Let's change 'Activity Director' to 'Chief Experience Officer'

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Anthony Cirillo
Anthony Cirillo
Back in Philadelphia, I was a hospital executive who moonlighted as a musician and singer in bands, casinos and nightclubs. When I tired of the band scene, I was looking for an outlet for my musical talents and that is when I discovered performing in long-term care facilities, something I do to this day.

So it is only natural that over time I have built great relationships with activity directors in long-term care. And I have encountered great ones, good ones and awful ones. You know great ones when you meet them and see them in action.

Great activity professionals had MDS 3.0 nailed before it was ever conceived — because great activity directors know that a great activities program revolves around the needs and wants of the individual. Great activity directors have been person-centered before the term was coined.

What great activity directors do is create experiences for residents, families and staff. And when experiences are great so is the word of mouth that results because of them.

So fast forward to 2007 when I wrote an article called The Chief Experience Officer suggesting that if word of mouth was a hospital's most important marketing tool, then it all started with the experience that patients have with the hospital. I suggested that those experiences should not be left to chance and a hospital should hire a chief experience officer. It turns out the Cleveland Clinic liked that idea and became the first hospital in the country to hire a chief experience officer and start an “Office of Patient Experience.”

Long-term care has been slow in discovering and embracing the concept. Perhaps one way to start is to recognize that you have a chief experience officer in your midst in your activity director.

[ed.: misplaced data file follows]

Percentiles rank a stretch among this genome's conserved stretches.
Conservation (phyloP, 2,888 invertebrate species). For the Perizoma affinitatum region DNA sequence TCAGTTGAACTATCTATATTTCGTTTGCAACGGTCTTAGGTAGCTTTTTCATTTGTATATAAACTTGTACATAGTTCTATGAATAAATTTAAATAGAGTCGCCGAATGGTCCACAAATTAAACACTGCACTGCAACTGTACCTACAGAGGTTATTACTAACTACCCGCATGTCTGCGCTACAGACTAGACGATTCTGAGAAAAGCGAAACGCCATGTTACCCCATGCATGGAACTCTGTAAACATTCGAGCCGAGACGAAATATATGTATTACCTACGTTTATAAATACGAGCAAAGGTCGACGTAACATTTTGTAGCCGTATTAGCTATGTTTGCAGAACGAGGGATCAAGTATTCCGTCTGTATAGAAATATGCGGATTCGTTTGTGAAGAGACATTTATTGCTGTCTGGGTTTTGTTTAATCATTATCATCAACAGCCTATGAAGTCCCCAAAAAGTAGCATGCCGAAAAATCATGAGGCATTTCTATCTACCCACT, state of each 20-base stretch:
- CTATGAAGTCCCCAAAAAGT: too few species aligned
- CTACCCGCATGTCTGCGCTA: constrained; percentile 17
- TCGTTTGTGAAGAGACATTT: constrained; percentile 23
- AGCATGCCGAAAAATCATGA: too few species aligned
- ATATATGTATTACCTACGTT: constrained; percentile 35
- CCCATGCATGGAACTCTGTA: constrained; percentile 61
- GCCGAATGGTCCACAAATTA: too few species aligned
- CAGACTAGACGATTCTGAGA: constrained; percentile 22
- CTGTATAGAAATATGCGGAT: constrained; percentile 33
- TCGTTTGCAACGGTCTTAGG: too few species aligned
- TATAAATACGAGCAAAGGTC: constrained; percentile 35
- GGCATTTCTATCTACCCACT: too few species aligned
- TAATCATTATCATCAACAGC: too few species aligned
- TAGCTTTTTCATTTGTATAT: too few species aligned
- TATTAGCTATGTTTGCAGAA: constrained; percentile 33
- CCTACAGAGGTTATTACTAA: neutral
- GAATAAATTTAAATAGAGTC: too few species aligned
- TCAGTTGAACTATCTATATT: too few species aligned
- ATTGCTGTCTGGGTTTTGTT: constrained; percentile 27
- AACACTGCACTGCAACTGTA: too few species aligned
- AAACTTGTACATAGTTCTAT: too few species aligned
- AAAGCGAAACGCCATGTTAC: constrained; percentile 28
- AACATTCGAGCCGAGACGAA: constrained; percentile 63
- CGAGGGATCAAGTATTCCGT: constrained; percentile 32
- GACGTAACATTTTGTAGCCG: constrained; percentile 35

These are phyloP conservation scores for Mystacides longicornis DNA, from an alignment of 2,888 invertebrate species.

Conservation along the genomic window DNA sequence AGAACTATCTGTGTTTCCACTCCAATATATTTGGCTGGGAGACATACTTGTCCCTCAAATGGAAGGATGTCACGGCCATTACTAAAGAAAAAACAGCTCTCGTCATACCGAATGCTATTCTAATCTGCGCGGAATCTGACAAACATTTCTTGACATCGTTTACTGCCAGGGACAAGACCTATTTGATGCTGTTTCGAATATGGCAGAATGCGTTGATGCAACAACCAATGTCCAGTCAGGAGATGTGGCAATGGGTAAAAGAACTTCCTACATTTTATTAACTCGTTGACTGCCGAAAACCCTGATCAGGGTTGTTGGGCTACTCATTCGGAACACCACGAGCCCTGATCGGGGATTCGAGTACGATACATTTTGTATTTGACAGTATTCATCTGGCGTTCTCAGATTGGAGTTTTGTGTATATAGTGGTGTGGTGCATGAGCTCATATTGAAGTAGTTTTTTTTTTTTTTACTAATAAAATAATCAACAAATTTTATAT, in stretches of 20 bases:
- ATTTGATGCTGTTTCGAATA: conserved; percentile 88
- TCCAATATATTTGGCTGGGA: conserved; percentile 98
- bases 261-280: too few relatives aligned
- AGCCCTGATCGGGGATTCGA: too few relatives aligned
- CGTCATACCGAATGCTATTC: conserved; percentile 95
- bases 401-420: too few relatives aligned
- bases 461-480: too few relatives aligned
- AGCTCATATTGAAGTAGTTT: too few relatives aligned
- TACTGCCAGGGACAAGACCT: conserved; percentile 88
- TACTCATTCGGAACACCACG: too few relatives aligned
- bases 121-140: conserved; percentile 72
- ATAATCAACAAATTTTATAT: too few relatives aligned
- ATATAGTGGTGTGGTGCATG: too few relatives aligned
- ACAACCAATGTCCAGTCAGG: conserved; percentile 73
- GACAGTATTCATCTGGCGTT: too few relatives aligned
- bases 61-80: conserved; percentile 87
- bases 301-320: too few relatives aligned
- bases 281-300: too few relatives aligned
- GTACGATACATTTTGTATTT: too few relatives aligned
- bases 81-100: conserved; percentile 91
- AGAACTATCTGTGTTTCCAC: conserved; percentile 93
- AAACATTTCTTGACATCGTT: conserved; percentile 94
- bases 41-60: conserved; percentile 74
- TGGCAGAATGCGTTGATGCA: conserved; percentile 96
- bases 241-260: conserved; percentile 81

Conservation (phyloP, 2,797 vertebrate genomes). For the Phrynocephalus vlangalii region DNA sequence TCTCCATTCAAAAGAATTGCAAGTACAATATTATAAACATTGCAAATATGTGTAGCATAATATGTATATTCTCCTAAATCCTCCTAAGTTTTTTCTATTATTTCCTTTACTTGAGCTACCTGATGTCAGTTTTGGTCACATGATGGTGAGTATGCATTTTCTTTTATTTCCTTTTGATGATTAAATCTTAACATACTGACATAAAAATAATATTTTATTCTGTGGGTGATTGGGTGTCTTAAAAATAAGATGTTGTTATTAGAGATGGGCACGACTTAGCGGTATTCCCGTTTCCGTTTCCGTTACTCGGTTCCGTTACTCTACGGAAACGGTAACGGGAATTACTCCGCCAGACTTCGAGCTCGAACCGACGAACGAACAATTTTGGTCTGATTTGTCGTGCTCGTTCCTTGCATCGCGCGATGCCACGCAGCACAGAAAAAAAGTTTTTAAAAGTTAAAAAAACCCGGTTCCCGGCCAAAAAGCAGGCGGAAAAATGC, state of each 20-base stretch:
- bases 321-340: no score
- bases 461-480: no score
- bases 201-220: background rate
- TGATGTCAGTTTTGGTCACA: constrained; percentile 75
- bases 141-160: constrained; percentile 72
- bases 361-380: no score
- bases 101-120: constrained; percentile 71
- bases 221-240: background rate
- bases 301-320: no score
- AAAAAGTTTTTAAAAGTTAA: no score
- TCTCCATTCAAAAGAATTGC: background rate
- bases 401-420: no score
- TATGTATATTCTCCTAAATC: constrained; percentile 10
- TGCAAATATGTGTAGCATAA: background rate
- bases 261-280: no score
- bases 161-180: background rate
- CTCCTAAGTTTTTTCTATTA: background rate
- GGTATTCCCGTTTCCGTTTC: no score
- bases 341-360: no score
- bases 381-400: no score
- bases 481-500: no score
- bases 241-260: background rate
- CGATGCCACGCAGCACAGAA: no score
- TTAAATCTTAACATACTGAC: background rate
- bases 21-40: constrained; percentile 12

From my vantage point, I see that often times the activity director is low person on the totem poll in organizations and it is reflective in more than just their salaries. Yet the activity director is the lynchpin in your sales and marketing if you can see the forest through the trees and make that connection.

We need to elevate this profession. Maybe one simple way is to change our perspective and the title of the position. To me an activity director smacks of “The Love Boat.” (I do sing that song in facilities!) But you know what I mean. Let's rename our activity directors and call them chief experience officers. Or if officer is too bold for you right now, start with chief experience director.

Names can often be looked at as fluff. But a significant title change could boost the morale of your activity staff and might even attract more people to the profession. And that in turn will elevate the profession and hopefully the tangible and intangible rewards that go along with it.

That is a Christmas present (“holiday present” for you politically correct folks) that would be welcome.

Anthony Cirillo, FACHE, ABC, president of Fast Forward Consulting, is a sought-after speaker, healthcare expert, elder advocate and blogger. He works with long-term care facilities in the area of resident experience and strategic marketing. Anthony is an expert guide for assisted living for about.com. He is the author of "Who Moved My Dentures?" In his spare time, he entertains residents in assisted living and nursing facilities. For more, go to www.4wardfast.com and www.anthonycirillo.com.

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